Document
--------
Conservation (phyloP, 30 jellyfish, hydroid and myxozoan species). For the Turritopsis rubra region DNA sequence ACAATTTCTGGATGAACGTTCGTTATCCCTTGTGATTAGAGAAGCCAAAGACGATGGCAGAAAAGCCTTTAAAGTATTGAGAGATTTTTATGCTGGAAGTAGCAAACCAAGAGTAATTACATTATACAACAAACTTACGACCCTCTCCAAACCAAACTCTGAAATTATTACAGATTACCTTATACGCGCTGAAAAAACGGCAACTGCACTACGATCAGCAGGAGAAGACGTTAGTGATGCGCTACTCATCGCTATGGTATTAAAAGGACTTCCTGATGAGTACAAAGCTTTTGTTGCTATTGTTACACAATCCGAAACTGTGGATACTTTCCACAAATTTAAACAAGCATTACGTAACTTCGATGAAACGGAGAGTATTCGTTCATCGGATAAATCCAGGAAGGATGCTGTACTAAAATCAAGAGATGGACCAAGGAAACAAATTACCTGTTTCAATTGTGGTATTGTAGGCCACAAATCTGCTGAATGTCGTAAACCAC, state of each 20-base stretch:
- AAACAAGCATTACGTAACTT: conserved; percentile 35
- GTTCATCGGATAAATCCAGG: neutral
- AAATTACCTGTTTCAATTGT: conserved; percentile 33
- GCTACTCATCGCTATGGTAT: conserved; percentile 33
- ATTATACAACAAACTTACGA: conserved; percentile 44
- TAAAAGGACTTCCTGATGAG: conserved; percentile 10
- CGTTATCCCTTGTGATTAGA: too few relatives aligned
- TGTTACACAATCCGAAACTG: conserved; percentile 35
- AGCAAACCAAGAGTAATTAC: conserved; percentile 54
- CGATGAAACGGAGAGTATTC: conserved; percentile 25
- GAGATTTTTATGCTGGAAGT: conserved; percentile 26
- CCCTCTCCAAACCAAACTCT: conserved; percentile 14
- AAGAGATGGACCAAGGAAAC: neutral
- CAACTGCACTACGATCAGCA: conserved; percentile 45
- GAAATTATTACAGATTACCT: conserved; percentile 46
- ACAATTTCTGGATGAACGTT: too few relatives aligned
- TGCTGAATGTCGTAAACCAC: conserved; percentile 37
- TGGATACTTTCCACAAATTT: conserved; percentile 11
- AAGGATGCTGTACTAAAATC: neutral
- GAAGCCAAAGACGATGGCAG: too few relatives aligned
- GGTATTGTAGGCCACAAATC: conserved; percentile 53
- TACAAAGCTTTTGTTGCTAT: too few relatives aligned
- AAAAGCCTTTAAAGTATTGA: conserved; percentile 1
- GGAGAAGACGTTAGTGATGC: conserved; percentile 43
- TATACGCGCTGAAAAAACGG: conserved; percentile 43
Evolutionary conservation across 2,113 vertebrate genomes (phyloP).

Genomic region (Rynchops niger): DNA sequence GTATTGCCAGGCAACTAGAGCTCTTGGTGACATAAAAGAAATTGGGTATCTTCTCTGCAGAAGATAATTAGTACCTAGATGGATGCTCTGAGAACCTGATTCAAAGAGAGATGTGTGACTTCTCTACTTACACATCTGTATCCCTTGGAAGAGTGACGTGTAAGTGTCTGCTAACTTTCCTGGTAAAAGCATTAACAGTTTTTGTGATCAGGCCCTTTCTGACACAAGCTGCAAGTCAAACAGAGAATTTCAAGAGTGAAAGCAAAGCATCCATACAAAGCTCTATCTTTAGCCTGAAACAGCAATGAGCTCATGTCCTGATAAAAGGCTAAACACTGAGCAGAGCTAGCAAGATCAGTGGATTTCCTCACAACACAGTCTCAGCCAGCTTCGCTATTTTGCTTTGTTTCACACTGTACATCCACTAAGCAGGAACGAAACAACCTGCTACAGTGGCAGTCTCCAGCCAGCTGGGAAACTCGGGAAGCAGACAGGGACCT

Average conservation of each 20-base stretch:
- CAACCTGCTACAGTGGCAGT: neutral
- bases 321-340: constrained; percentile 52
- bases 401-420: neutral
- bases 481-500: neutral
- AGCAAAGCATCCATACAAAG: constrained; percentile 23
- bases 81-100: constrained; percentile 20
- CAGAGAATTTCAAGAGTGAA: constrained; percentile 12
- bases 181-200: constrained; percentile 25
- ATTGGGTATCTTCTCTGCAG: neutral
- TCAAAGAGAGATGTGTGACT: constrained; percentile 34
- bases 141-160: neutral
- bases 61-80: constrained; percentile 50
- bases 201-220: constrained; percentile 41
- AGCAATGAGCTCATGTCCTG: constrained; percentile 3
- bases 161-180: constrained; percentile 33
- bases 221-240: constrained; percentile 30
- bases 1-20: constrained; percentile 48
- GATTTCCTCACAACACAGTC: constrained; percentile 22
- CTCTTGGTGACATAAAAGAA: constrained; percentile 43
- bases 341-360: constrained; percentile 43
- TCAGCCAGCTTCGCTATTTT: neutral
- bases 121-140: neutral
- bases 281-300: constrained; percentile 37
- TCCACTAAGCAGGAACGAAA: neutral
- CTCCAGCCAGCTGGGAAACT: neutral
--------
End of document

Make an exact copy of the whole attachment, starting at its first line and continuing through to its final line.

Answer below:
Conservation (phyloP, 30 jellyfish, hydroid and myxozoan species). For the Turritopsis rubra region DNA sequence ACAATTTCTGGATGAACGTTCGTTATCCCTTGTGATTAGAGAAGCCAAAGACGATGGCAGAAAAGCCTTTAAAGTATTGAGAGATTTTTATGCTGGAAGTAGCAAACCAAGAGTAATTACATTATACAACAAACTTACGACCCTCTCCAAACCAAACTCTGAAATTATTACAGATTACCTTATACGCGCTGAAAAAACGGCAACTGCACTACGATCAGCAGGAGAAGACGTTAGTGATGCGCTACTCATCGCTATGGTATTAAAAGGACTTCCTGATGAGTACAAAGCTTTTGTTGCTATTGTTACACAATCCGAAACTGTGGATACTTTCCACAAATTTAAACAAGCATTACGTAACTTCGATGAAACGGAGAGTATTCGTTCATCGGATAAATCCAGGAAGGATGCTGTACTAAAATCAAGAGATGGACCAAGGAAACAAATTACCTGTTTCAATTGTGGTATTGTAGGCCACAAATCTGCTGAATGTCGTAAACCAC, state of each 20-base stretch:
- AAACAAGCATTACGTAACTT: conserved; percentile 35
- GTTCATCGGATAAATCCAGG: neutral
- AAATTACCTGTTTCAATTGT: conserved; percentile 33
- GCTACTCATCGCTATGGTAT: conserved; percentile 33
- ATTATACAACAAACTTACGA: conserved; percentile 44
- TAAAAGGACTTCCTGATGAG: conserved; percentile 10
- CGTTATCCCTTGTGATTAGA: too few relatives aligned
- TGTTACACAATCCGAAACTG: conserved; percentile 35
- AGCAAACCAAGAGTAATTAC: conserved; percentile 54
- CGATGAAACGGAGAGTATTC: conserved; percentile 25
- GAGATTTTTATGCTGGAAGT: conserved; percentile 26
- CCCTCTCCAAACCAAACTCT: conserved; percentile 14
- AAGAGATGGACCAAGGAAAC: neutral
- CAACTGCACTACGATCAGCA: conserved; percentile 45
- GAAATTATTACAGATTACCT: conserved; percentile 46
- ACAATTTCTGGATGAACGTT: too few relatives aligned
- TGCTGAATGTCGTAAACCAC: conserved; percentile 37
- TGGATACTTTCCACAAATTT: conserved; percentile 11
- AAGGATGCTGTACTAAAATC: neutral
- GAAGCCAAAGACGATGGCAG: too few relatives aligned
- GGTATTGTAGGCCACAAATC: conserved; percentile 53
- TACAAAGCTTTTGTTGCTAT: too few relatives aligned
- AAAAGCCTTTAAAGTATTGA: conserved; percentile 1
- GGAGAAGACGTTAGTGATGC: conserved; percentile 43
- TATACGCGCTGAAAAAACGG: conserved; percentile 43
Evolutionary conservation across 2,113 vertebrate genomes (phyloP).

Genomic region (Rynchops niger): DNA sequence GTATTGCCAGGCAACTAGAGCTCTTGGTGACATAAAAGAAATTGGGTATCTTCTCTGCAGAAGATAATTAGTACCTAGATGGATGCTCTGAGAACCTGATTCAAAGAGAGATGTGTGACTTCTCTACTTACACATCTGTATCCCTTGGAAGAGTGACGTGTAAGTGTCTGCTAACTTTCCTGGTAAAAGCATTAACAGTTTTTGTGATCAGGCCCTTTCTGACACAAGCTGCAAGTCAAACAGAGAATTTCAAGAGTGAAAGCAAAGCATCCATACAAAGCTCTATCTTTAGCCTGAAACAGCAATGAGCTCATGTCCTGATAAAAGGCTAAACACTGAGCAGAGCTAGCAAGATCAGTGGATTTCCTCACAACACAGTCTCAGCCAGCTTCGCTATTTTGCTTTGTTTCACACTGTACATCCACTAAGCAGGAACGAAACAACCTGCTACAGTGGCAGTCTCCAGCCAGCTGGGAAACTCGGGAAGCAGACAGGGACCT

Average conservation of each 20-base stretch:
- CAACCTGCTACAGTGGCAGT: neutral
- bases 321-340: constrained; percentile 52
- bases 401-420: neutral
- bases 481-500: neutral
- AGCAAAGCATCCATACAAAG: constrained; percentile 23
- bases 81-100: constrained; percentile 20
- CAGAGAATTTCAAGAGTGAA: constrained; percentile 12
- bases 181-200: constrained; percentile 25
- ATTGGGTATCTTCTCTGCAG: neutral
- TCAAAGAGAGATGTGTGACT: constrained; percentile 34
- bases 141-160: neutral
- bases 61-80: constrained; percentile 50
- bases 201-220: constrained; percentile 41
- AGCAATGAGCTCATGTCCTG: constrained; percentile 3
- bases 161-180: constrained; percentile 33
- bases 221-240: constrained; percentile 30
- bases 1-20: constrained; percentile 48
- GATTTCCTCACAACACAGTC: constrained; percentile 22
- CTCTTGGTGACATAAAAGAA: constrained; percentile 43
- bases 341-360: constrained; percentile 43
- TCAGCCAGCTTCGCTATTTT: neutral
- bases 121-140: neutral
- bases 281-300: constrained; percentile 37
- TCCACTAAGCAGGAACGAAA: neutral
- CTCCAGCCAGCTGGGAAACT: neutral